Researchers trying to minimise side effects of chemotherapy

August 7th, 2008 - 12:27 pm ICT by IANS  


London, Aug 7 (IANS) Researchers are trying to determine exactly how chemotherapy kills malignant tumours in order to minimise their side effects and test efficacy of safer agents. Stephen Taylor and Karen Gascoigne of Manchester University’s Faculty of Life Sciences have taken a new systematic approach to studying anti-mitotic drugs, used extensively in breast or ovarian cancer in Britain.

This class of drugs, which includes the agent taxol, has been used clinically for many years because they are highly effective. However, as in all chemotherapy, there are side effects.

In the case of taxol it can lead to permanent nerve damage and loss of sensation in fingers.

Little is known about how anti-mitotic drugs work, because many studies were population-based approaches that were indirect and led to vague and confusing interpretations.

Taylor said that “to bypass the neurotoxicity, new anti-mitotics are being generated. Early clinical studies show that these drugs do not result in significant neurotoxicity. The big question now is whether they will have anti-tumour effects.

“To help determine this, we need to know which types of tumours are likely to be sensitive to these new agents, and which ones are likely to be resistant. This would allow clinicians to better design the clinical trials, that is you only recruit patients who are likely to respond.”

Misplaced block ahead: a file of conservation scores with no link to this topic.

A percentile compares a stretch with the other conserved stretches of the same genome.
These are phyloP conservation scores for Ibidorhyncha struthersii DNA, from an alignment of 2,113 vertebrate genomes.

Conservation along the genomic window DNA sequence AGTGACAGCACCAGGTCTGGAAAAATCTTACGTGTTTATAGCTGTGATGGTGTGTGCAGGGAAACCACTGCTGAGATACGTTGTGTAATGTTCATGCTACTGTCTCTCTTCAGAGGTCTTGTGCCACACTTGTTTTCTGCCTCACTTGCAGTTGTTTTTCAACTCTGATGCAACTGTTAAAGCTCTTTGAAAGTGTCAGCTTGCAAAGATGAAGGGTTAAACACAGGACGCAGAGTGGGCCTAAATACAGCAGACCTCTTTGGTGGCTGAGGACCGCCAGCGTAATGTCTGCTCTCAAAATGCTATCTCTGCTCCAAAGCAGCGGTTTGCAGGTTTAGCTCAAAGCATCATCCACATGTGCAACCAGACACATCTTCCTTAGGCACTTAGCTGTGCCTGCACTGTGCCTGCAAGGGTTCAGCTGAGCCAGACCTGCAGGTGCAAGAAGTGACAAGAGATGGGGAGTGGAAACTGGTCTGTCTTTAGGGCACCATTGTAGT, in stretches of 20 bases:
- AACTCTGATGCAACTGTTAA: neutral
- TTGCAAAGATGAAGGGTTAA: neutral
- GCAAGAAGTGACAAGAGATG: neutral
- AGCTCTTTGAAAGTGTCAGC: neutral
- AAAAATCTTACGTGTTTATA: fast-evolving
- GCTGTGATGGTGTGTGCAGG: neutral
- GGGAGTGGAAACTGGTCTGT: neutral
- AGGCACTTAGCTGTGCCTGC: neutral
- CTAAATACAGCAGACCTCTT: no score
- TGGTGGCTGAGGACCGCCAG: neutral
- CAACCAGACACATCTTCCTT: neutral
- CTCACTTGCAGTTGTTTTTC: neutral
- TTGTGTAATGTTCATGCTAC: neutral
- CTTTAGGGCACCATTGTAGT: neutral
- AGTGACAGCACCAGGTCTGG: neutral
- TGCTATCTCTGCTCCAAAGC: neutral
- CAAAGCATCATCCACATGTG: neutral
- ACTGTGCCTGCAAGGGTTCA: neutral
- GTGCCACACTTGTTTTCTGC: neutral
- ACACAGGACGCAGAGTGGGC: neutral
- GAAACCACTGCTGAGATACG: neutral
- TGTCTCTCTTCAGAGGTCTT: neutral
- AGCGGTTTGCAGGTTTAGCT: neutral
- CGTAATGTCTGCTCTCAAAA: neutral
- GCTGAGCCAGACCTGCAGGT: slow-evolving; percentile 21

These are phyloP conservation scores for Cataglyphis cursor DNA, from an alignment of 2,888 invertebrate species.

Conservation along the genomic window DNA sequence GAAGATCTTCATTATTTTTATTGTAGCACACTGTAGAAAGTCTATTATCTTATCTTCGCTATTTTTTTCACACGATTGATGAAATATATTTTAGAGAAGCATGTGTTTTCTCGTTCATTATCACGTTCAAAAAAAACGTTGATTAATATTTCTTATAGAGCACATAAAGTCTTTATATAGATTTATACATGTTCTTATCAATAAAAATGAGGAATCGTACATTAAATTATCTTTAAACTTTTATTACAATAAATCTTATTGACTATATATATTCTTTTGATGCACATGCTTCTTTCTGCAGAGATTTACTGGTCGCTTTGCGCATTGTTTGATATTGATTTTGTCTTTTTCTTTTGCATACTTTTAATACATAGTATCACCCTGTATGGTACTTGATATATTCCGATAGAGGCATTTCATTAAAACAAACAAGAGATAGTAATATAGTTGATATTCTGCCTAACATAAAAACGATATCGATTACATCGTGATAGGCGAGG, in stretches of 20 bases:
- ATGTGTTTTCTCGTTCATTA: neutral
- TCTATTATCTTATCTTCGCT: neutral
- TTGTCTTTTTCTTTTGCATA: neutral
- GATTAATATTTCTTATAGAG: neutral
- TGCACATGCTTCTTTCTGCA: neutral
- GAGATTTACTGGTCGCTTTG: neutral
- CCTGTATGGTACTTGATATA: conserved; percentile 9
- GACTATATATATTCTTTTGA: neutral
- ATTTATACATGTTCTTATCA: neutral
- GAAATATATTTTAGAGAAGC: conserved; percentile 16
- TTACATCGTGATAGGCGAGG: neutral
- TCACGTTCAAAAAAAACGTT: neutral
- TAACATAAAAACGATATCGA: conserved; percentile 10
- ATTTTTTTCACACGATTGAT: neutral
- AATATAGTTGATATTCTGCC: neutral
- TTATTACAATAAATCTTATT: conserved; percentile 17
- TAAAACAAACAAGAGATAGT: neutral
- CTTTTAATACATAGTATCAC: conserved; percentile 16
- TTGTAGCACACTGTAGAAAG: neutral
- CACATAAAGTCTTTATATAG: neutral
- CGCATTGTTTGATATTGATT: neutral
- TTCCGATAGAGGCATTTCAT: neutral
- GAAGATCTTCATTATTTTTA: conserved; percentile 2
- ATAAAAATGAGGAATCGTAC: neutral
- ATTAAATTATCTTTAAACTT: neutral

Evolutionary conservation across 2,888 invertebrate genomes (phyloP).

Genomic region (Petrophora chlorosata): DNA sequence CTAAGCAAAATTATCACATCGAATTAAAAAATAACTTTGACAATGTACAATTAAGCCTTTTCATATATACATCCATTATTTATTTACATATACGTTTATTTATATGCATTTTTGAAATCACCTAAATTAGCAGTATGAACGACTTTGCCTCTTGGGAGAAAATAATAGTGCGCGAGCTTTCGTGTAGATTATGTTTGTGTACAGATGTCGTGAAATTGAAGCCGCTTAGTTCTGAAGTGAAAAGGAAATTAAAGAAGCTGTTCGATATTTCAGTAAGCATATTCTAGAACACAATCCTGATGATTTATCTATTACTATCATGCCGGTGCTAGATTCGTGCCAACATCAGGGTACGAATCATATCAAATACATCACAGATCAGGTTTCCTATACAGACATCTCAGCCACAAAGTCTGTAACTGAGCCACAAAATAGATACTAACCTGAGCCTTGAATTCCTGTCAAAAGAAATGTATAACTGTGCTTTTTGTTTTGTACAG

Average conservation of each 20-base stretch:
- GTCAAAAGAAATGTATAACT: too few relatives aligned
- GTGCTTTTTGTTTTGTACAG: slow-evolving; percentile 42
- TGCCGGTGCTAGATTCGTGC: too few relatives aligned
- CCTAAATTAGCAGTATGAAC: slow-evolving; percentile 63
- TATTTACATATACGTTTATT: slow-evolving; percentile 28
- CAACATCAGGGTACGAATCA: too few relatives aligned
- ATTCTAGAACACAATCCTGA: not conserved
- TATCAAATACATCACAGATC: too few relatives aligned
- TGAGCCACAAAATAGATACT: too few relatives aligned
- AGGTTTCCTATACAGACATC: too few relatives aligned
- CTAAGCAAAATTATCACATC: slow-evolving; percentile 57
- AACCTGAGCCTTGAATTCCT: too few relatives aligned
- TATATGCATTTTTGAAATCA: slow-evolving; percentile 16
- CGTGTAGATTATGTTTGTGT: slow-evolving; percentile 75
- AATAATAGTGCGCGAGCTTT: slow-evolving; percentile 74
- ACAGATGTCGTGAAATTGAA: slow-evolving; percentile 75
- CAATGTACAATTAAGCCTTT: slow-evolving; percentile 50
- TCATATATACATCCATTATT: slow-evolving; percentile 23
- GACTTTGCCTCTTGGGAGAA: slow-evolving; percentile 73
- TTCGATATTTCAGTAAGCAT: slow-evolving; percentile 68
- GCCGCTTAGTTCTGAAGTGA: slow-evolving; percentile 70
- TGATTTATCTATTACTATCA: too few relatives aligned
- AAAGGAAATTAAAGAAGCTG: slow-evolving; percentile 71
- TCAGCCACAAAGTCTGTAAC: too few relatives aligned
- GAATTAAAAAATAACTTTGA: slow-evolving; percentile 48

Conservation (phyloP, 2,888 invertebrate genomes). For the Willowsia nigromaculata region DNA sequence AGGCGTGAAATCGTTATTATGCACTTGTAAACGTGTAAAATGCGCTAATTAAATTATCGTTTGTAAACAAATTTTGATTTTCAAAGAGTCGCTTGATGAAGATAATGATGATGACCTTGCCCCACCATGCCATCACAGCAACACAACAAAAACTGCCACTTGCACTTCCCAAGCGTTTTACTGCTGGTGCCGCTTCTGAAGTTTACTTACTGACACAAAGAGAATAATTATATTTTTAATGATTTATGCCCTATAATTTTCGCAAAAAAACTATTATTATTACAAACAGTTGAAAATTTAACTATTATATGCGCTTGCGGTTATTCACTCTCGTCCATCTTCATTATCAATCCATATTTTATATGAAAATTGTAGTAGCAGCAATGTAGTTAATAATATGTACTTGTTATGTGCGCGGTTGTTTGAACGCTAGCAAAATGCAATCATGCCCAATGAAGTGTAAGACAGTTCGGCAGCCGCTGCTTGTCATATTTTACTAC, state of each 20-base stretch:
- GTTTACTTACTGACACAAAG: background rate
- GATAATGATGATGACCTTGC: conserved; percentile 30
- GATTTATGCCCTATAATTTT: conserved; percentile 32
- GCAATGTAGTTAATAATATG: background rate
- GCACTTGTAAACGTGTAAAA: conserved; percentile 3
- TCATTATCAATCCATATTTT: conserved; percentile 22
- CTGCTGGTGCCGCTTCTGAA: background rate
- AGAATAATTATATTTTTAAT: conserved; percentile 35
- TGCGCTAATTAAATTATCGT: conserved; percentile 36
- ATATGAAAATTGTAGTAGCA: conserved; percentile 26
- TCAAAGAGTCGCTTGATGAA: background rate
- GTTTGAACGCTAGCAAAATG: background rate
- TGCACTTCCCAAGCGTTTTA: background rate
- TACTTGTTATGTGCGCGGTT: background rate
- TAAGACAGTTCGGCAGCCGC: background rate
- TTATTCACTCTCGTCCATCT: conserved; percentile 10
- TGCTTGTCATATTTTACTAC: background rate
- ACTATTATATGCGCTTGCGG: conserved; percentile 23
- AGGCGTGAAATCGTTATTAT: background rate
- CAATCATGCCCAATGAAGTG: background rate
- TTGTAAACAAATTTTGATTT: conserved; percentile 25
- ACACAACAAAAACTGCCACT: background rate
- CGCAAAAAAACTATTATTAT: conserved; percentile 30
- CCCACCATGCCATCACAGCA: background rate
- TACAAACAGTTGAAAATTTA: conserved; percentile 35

In addition, if the drugs show promise, then it would pave the way for patient stratification in the future, again allowing oncologists to identify which patients are likely to benefit from these drugs in advance of treatment.

“To predict which types of tumours are likely to respond, we first need to know how anti-mitotic drugs work, both the classical drugs and these new agents,” Taylor said.

He and Gascoigne, whose findings have shown how different tumours respond to the anti-mitotic drugs - targeting the mitotic spindle (the structure that separates the chromosomes during cell division) - revealed that the variation in cell behaviour was far greater than previously recognised.

They used a high throughput automated time-lapse light microscopy approach to systematically analyse over 10,000 single cells from 15 cell lines in response to three different classes of anti-mitotic drugs. This revealed the large variation in cell behaviour with cells within any given line exhibiting multiple fates.

“We embarked on a fresh, more direct approach that is actually quite simple. Basically, we just watched the cells using time-lapse microscopy; this allowed us to track the behaviour of individual cells and determine their fate when exposed to different anti-mitotic drugs,” Taylor said.

“The first thing we realised was that the picture was much more complicated than we originally thought; the range of different behaviours was profound. Not only did cells from different cell lines behave differently, but cells within the same line also behaved differently.

“The level of complexity was at first overwhelming. However, as we slowly made our way through the data, patterns began to emerge. This allowed us to formulate a new hypothesis. We were then able to design more experiments to test this hypothesis.

“In essence, it turns out that when cells are exposed to these drugs they arrest in mitosis. Then a race starts between two competing cellular signalling networks. One network is trying to kill the cell, the other is trying to cause the cell to exit mitosis and thus allow the cell to survive. The winner of the race decides the fate of the cell; death or survival.

“What we want to do now is figure out how we can help the cell death pathway win the race more often; this would hopefully mean that the anti-mitotic drugs would be better at killing cancer cells.”

The findings have been published in Cancer Cell this month.

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